Nitrogen metabolism in haloarchaea.

Bonete MJ, Martínez-Espinosa RM, Pire C, Zafrilla B, Richardson DJ - Saline Syst. (2008)

Orientation of the NarGH complex in Hfx mediterranei membranes. Informatic analysis of the nar operon as well as NarGH activity assays carried out with whole cells have revealed that archaeal Nars are a new type of enzyme with the active site facing the positive side of the membrane (pNarG).
© Copyright Policy - open-access
Related In: Results  -  Collection

License
Show All Figures
getmorefigures.php?uid=PMC2483277&req=5

Figure 3: Orientation of the NarGH complex in Hfx mediterranei membranes. Informatic analysis of the nar operon as well as NarGH activity assays carried out with whole cells have revealed that archaeal Nars are a new type of enzyme with the active site facing the positive side of the membrane (pNarG).
Mentions: Therefore, based on subunit composition, subcellular location of the active site and nar gene organization, it can be concluded that archaeal Nars are a new type of enzyme with the active site facing the outside and anchored to the membrane by a cytochrome b (as it has been proposed for Hfx mediterranei system) or stabilized by the lipid environment in the membrane as described for the P. aerophilum Nar [57]. This system could be an ancient respiratory nitrate reductase, although the nitrite formed could also be assimilated. The outside location of the catalytic site of NarG in the halophilic archaeal Nar has important bioenergetic implications because to be energy-conserving require the coupling of this process to a proton-motive complex [23], instead of the typical redox-loop mechanisms, the NarI subunit described in bacteria. On the other hand, it seems that an active nitrate-uptake system would not be required for respiratory nitrate reduction in archaea, thus increasing the energetic yield of the nitrate reduction process (Fig 3).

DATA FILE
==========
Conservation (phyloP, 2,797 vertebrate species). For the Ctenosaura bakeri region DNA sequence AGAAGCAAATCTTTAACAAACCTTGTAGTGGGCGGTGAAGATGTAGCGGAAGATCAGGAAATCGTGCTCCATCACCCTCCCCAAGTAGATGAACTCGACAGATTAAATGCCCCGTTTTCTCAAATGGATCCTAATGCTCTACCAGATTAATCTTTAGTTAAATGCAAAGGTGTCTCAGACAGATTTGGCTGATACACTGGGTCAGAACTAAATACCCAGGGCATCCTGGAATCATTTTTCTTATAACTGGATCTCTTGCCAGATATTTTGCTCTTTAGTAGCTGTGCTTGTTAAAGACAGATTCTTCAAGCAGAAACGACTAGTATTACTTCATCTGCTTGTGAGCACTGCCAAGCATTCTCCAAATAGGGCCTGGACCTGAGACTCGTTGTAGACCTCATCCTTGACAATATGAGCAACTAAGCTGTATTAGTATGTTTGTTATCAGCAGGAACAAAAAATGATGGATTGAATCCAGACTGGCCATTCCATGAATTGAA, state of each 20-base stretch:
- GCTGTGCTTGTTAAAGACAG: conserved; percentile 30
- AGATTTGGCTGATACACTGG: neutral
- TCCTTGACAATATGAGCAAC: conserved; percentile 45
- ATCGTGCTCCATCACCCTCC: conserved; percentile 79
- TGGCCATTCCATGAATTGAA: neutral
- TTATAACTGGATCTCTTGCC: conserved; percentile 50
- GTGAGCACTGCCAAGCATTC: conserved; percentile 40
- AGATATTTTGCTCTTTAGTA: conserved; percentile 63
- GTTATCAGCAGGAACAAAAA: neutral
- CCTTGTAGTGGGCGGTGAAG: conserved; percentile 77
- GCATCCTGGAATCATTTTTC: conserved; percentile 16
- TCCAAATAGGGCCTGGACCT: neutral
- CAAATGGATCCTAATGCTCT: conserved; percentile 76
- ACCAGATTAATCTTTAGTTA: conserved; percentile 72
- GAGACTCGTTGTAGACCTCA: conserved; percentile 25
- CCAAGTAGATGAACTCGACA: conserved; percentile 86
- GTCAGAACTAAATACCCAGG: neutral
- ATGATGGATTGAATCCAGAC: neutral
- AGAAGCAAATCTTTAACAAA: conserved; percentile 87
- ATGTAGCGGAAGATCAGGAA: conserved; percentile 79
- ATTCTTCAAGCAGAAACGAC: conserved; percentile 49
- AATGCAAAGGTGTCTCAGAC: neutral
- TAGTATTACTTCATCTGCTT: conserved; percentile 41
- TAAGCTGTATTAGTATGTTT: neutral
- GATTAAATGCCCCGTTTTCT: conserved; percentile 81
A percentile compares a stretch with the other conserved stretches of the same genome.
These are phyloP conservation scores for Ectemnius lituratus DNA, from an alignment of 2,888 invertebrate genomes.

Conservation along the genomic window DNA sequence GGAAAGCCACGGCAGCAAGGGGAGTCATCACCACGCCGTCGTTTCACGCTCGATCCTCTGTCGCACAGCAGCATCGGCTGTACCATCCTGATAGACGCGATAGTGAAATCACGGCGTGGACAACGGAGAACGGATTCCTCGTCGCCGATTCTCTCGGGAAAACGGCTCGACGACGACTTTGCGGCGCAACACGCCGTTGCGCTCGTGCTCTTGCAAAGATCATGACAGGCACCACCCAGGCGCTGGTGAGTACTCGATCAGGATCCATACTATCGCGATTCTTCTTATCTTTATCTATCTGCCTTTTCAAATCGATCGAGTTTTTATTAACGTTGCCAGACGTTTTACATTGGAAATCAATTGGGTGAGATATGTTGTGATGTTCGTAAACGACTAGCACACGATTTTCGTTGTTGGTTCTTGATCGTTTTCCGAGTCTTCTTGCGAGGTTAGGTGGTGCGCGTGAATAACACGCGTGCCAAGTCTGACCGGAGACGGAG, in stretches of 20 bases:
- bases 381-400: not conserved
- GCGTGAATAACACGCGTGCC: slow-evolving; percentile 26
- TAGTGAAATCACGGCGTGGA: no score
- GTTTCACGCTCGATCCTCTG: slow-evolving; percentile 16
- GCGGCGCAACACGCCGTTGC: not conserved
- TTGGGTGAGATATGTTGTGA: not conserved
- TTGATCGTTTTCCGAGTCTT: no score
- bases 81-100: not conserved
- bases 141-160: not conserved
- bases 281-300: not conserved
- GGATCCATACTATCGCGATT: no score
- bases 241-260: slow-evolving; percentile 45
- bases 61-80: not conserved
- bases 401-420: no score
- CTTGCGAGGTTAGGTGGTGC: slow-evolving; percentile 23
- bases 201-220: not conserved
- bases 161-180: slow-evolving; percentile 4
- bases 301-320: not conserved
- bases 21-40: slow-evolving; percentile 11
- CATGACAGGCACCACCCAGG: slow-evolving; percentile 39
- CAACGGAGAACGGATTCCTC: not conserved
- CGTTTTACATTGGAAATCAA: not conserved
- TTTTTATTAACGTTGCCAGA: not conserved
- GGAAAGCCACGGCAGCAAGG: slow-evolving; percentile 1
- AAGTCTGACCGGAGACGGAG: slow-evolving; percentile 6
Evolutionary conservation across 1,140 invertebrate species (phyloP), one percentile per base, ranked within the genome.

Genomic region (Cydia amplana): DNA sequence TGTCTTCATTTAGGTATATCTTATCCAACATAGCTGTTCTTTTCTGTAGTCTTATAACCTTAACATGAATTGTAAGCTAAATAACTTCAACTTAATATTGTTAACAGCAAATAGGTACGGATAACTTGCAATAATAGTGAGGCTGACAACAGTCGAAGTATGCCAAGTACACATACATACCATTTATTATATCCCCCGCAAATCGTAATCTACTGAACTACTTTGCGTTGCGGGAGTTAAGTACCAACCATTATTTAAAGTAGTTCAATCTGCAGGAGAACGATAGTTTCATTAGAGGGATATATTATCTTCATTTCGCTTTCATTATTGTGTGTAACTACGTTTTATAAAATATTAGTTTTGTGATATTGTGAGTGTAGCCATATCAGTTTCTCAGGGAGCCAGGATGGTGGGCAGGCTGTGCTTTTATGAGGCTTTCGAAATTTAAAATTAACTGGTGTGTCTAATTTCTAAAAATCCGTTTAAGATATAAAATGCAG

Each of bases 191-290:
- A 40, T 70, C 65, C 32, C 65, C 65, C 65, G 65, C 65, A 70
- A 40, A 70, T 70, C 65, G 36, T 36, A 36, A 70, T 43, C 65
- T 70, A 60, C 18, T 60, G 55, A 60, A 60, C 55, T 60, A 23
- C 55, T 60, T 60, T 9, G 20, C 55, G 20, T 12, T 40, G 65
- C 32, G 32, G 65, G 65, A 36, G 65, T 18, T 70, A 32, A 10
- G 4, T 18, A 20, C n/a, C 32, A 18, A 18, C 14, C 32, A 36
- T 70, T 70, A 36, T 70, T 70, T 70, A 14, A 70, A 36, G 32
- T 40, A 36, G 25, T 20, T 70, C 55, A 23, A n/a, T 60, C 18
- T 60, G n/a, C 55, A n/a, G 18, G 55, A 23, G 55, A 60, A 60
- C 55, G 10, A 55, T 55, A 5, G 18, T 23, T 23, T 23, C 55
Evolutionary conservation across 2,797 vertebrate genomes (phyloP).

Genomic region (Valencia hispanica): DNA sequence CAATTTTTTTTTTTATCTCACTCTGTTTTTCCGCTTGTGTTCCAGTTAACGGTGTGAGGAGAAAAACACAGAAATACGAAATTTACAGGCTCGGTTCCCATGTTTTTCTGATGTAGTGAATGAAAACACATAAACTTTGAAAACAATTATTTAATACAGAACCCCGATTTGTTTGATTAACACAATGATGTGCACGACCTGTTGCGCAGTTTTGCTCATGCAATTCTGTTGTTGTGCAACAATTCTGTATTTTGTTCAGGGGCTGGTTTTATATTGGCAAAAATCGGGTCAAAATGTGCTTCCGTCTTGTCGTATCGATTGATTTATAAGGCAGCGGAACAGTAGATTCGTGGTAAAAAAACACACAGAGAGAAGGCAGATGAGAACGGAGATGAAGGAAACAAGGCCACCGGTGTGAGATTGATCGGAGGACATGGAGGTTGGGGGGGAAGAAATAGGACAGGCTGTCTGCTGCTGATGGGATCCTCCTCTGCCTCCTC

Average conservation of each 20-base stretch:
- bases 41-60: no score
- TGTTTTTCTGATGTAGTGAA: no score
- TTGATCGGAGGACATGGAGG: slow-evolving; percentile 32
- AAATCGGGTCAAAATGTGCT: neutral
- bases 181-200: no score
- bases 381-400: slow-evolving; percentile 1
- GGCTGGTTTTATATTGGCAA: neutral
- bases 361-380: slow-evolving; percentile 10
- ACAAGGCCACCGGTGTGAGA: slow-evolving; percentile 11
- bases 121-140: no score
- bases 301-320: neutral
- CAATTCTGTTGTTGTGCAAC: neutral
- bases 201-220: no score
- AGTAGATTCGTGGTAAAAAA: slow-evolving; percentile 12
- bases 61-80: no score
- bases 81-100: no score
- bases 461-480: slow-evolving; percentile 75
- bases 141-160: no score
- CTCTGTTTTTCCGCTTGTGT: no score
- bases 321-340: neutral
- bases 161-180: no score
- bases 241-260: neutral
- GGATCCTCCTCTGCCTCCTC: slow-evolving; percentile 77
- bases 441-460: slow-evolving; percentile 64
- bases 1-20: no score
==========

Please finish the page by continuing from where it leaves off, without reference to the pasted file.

Bottom Line: It was described as a denitrifier and it is also able to grow using NO3(-), NO2(-) or NH4(+) as inorganic nitrogen sources.This review summarizes the advances that have been made in understanding the N-cycle in halophilic archaea using Hfx mediterranei as a haloarchaeal model.The results obtained show that this microorganism could be very attractive for bioremediation applications in those areas where high salt, nitrate and nitrite concentrations are found in ground waters and soils.

View Article: PubMed Central - HTML - PubMed

Affiliation: División de Bioquímica y Biología Molecular, Facultad de Ciencias, Universidad de Alicante, Alicante, Spain. mjbonete@ua.es

ABSTRACT
The nitrogen cycle (N-cycle), principally supported by prokaryotes, involves different redox reactions mainly focused on assimilatory purposes or respiratory processes for energy conservation. As the N-cycle has important environmental implications, this biogeochemical cycle has become a major research topic during the last few years. However, although N-cycle metabolic pathways have been studied extensively in Bacteria or Eukarya, relatively little is known in the Archaea. Halophilic Archaea are the predominant microorganisms in hot and hypersaline environments such as salted lakes, hot springs or salted ponds. Consequently, the denitrifying haloarchaea that sustain the nitrogen cycle under these conditions have emerged as an important target for research aimed at understanding microbial life in these extreme environments.The haloarchaeon Haloferax mediterranei was isolated 20 years ago from Santa Pola salted ponds (Alicante, Spain). It was described as a denitrifier and it is also able to grow using NO3(-), NO2(-) or NH4(+) as inorganic nitrogen sources. This review summarizes the advances that have been made in understanding the N-cycle in halophilic archaea using Hfx mediterranei as a haloarchaeal model. The results obtained show that this microorganism could be very attractive for bioremediation applications in those areas where high salt, nitrate and nitrite concentrations are found in ground waters and soils.

No MeSH data available.


Related in: MedlinePlus